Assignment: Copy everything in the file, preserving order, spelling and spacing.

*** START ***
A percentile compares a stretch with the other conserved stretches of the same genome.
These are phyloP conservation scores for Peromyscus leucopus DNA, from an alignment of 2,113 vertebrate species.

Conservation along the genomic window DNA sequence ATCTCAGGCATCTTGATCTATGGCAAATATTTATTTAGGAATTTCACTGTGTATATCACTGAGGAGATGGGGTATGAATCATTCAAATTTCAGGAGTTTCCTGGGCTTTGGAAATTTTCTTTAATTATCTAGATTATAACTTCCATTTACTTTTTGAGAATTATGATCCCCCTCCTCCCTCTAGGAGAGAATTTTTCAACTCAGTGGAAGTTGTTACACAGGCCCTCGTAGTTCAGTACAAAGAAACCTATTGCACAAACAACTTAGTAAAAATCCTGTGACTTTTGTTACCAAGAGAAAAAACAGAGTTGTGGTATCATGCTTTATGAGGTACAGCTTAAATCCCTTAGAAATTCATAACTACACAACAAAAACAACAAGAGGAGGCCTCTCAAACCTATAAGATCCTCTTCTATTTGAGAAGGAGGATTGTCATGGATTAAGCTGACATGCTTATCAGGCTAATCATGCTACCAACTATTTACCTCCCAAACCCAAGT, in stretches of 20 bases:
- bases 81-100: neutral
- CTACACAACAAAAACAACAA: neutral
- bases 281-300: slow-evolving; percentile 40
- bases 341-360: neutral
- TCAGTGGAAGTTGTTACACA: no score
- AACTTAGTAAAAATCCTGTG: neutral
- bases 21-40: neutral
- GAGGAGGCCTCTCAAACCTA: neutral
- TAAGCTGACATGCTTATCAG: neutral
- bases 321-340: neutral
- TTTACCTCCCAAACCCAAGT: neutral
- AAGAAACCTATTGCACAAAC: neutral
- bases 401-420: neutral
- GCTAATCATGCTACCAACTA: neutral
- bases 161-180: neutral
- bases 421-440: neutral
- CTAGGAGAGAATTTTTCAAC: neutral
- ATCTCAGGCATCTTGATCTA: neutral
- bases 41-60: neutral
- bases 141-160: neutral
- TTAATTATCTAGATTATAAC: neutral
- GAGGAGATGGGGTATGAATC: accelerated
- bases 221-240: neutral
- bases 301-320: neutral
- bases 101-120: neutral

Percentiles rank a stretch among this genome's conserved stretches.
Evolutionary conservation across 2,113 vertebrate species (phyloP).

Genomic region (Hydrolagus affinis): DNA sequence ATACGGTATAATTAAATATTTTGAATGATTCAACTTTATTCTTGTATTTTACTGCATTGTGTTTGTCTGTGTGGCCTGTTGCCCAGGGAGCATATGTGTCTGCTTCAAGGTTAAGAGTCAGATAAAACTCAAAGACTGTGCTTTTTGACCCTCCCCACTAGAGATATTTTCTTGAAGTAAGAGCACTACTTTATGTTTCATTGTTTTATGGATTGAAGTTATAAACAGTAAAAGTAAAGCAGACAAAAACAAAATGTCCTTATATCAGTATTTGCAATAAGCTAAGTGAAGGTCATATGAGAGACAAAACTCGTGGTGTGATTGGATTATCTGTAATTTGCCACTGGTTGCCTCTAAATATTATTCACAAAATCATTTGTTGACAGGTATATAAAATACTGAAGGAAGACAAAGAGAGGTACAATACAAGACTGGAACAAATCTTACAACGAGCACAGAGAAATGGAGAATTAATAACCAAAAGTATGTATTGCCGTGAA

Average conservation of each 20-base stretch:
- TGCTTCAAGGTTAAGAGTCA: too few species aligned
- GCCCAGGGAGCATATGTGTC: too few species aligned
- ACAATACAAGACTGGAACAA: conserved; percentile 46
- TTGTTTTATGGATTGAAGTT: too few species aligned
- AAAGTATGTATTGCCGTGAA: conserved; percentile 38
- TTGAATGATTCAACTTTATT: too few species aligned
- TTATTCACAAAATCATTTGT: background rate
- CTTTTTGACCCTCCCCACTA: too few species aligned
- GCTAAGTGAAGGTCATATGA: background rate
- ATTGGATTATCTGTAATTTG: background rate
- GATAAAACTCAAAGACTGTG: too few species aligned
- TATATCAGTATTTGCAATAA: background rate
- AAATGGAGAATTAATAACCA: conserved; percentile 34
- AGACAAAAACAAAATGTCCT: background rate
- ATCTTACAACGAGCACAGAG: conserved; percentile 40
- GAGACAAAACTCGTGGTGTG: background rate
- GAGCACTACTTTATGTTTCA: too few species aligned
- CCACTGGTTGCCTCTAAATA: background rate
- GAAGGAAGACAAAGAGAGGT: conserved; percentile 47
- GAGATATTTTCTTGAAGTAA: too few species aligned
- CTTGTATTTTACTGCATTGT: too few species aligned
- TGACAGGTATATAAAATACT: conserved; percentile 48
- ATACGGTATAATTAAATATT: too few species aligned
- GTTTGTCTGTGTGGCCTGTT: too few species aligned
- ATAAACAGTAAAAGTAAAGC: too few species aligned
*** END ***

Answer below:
A percentile compares a stretch with the other conserved stretches of the same genome.
These are phyloP conservation scores for Peromyscus leucopus DNA, from an alignment of 2,113 vertebrate species.

Conservation along the genomic window DNA sequence ATCTCAGGCATCTTGATCTATGGCAAATATTTATTTAGGAATTTCACTGTGTATATCACTGAGGAGATGGGGTATGAATCATTCAAATTTCAGGAGTTTCCTGGGCTTTGGAAATTTTCTTTAATTATCTAGATTATAACTTCCATTTACTTTTTGAGAATTATGATCCCCCTCCTCCCTCTAGGAGAGAATTTTTCAACTCAGTGGAAGTTGTTACACAGGCCCTCGTAGTTCAGTACAAAGAAACCTATTGCACAAACAACTTAGTAAAAATCCTGTGACTTTTGTTACCAAGAGAAAAAACAGAGTTGTGGTATCATGCTTTATGAGGTACAGCTTAAATCCCTTAGAAATTCATAACTACACAACAAAAACAACAAGAGGAGGCCTCTCAAACCTATAAGATCCTCTTCTATTTGAGAAGGAGGATTGTCATGGATTAAGCTGACATGCTTATCAGGCTAATCATGCTACCAACTATTTACCTCCCAAACCCAAGT, in stretches of 20 bases:
- bases 81-100: neutral
- CTACACAACAAAAACAACAA: neutral
- bases 281-300: slow-evolving; percentile 40
- bases 341-360: neutral
- TCAGTGGAAGTTGTTACACA: no score
- AACTTAGTAAAAATCCTGTG: neutral
- bases 21-40: neutral
- GAGGAGGCCTCTCAAACCTA: neutral
- TAAGCTGACATGCTTATCAG: neutral
- bases 321-340: neutral
- TTTACCTCCCAAACCCAAGT: neutral
- AAGAAACCTATTGCACAAAC: neutral
- bases 401-420: neutral
- GCTAATCATGCTACCAACTA: neutral
- bases 161-180: neutral
- bases 421-440: neutral
- CTAGGAGAGAATTTTTCAAC: neutral
- ATCTCAGGCATCTTGATCTA: neutral
- bases 41-60: neutral
- bases 141-160: neutral
- TTAATTATCTAGATTATAAC: neutral
- GAGGAGATGGGGTATGAATC: accelerated
- bases 221-240: neutral
- bases 301-320: neutral
- bases 101-120: neutral

Percentiles rank a stretch among this genome's conserved stretches.
Evolutionary conservation across 2,113 vertebrate species (phyloP).

Genomic region (Hydrolagus affinis): DNA sequence ATACGGTATAATTAAATATTTTGAATGATTCAACTTTATTCTTGTATTTTACTGCATTGTGTTTGTCTGTGTGGCCTGTTGCCCAGGGAGCATATGTGTCTGCTTCAAGGTTAAGAGTCAGATAAAACTCAAAGACTGTGCTTTTTGACCCTCCCCACTAGAGATATTTTCTTGAAGTAAGAGCACTACTTTATGTTTCATTGTTTTATGGATTGAAGTTATAAACAGTAAAAGTAAAGCAGACAAAAACAAAATGTCCTTATATCAGTATTTGCAATAAGCTAAGTGAAGGTCATATGAGAGACAAAACTCGTGGTGTGATTGGATTATCTGTAATTTGCCACTGGTTGCCTCTAAATATTATTCACAAAATCATTTGTTGACAGGTATATAAAATACTGAAGGAAGACAAAGAGAGGTACAATACAAGACTGGAACAAATCTTACAACGAGCACAGAGAAATGGAGAATTAATAACCAAAAGTATGTATTGCCGTGAA

Average conservation of each 20-base stretch:
- TGCTTCAAGGTTAAGAGTCA: too few species aligned
- GCCCAGGGAGCATATGTGTC: too few species aligned
- ACAATACAAGACTGGAACAA: conserved; percentile 46
- TTGTTTTATGGATTGAAGTT: too few species aligned
- AAAGTATGTATTGCCGTGAA: conserved; percentile 38
- TTGAATGATTCAACTTTATT: too few species aligned
- TTATTCACAAAATCATTTGT: background rate
- CTTTTTGACCCTCCCCACTA: too few species aligned
- GCTAAGTGAAGGTCATATGA: background rate
- ATTGGATTATCTGTAATTTG: background rate
- GATAAAACTCAAAGACTGTG: too few species aligned
- TATATCAGTATTTGCAATAA: background rate
- AAATGGAGAATTAATAACCA: conserved; percentile 34
- AGACAAAAACAAAATGTCCT: background rate
- ATCTTACAACGAGCACAGAG: conserved; percentile 40
- GAGACAAAACTCGTGGTGTG: background rate
- GAGCACTACTTTATGTTTCA: too few species aligned
- CCACTGGTTGCCTCTAAATA: background rate
- GAAGGAAGACAAAGAGAGGT: conserved; percentile 47
- GAGATATTTTCTTGAAGTAA: too few species aligned
- CTTGTATTTTACTGCATTGT: too few species aligned
- TGACAGGTATATAAAATACT: conserved; percentile 48
- ATACGGTATAATTAAATATT: too few species aligned
- GTTTGTCTGTGTGGCCTGTT: too few species aligned
- ATAAACAGTAAAAGTAAAGC: too few species aligned